Eminem Wins Court Battle Against New Zealand Political Party
A judge ordered the conservative National Party to pay the Detroit rapper’s publisher 600,000 New Zealand dollars.
By kmvq on October 25, 2017
By Annie Reuter
Eminem has won a three-year court battle for copyright infringement against a New Zealand political party that used a song in its campaign ads that was strikingly similarity to the rapper’s “Lose Yourself.”
High Court Judge Helen Cull “ordered the conservative National Party to pay the Detroit rapper’s publisher 600,000 New Zealand dollars ($415,000) plus interest,” reports Billboard.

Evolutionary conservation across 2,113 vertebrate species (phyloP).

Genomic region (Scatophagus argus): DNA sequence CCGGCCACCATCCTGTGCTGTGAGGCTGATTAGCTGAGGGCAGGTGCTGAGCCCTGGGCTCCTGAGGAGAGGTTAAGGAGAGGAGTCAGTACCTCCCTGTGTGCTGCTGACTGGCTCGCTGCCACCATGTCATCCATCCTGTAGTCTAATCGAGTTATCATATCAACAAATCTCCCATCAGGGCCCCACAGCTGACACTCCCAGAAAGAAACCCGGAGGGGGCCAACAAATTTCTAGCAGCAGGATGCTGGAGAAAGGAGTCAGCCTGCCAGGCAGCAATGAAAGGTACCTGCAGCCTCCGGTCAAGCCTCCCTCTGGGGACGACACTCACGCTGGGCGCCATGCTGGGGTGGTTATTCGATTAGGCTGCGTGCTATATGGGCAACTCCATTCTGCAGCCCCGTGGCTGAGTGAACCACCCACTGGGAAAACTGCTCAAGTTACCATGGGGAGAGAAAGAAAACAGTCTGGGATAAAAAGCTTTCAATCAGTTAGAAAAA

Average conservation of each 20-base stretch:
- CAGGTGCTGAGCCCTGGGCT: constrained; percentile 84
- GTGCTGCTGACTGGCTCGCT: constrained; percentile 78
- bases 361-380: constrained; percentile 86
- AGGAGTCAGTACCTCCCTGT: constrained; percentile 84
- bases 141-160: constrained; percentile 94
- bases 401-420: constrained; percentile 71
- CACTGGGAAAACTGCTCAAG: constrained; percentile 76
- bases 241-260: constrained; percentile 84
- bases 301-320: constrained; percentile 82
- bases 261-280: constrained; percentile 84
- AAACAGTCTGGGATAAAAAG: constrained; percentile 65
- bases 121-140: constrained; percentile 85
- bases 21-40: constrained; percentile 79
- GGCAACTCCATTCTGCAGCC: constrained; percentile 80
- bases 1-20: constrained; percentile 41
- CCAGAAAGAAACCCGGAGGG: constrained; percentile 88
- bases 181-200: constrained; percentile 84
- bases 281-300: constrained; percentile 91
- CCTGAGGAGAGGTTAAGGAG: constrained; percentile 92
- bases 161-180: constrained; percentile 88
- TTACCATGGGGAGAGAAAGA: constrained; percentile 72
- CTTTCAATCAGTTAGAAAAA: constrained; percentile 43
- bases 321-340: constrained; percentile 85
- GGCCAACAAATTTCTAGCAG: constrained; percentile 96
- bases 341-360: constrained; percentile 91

During the trial, Eminem collaborator Jeff Bass flew to New Zealand to play the song’s opening riff. He tells Billboard he was angered by the defense’s argument that “Lose Yourself” wasn’t original because it used the same chords as other songs.
“They could have said anything but question its originality,” he said.
The case was first filed in 2014. At that time, lawmaker Steven Joyce defended the use of the song. He explained the decision as being “pretty legal.” The National Party originally purchased the song “Eminem Esque” to use for its campaign ads from an Australia-based library that bought it from a U.S. supplier. The party is reportedly already considering taking legal action against the U.S. supplier that provided them with the track.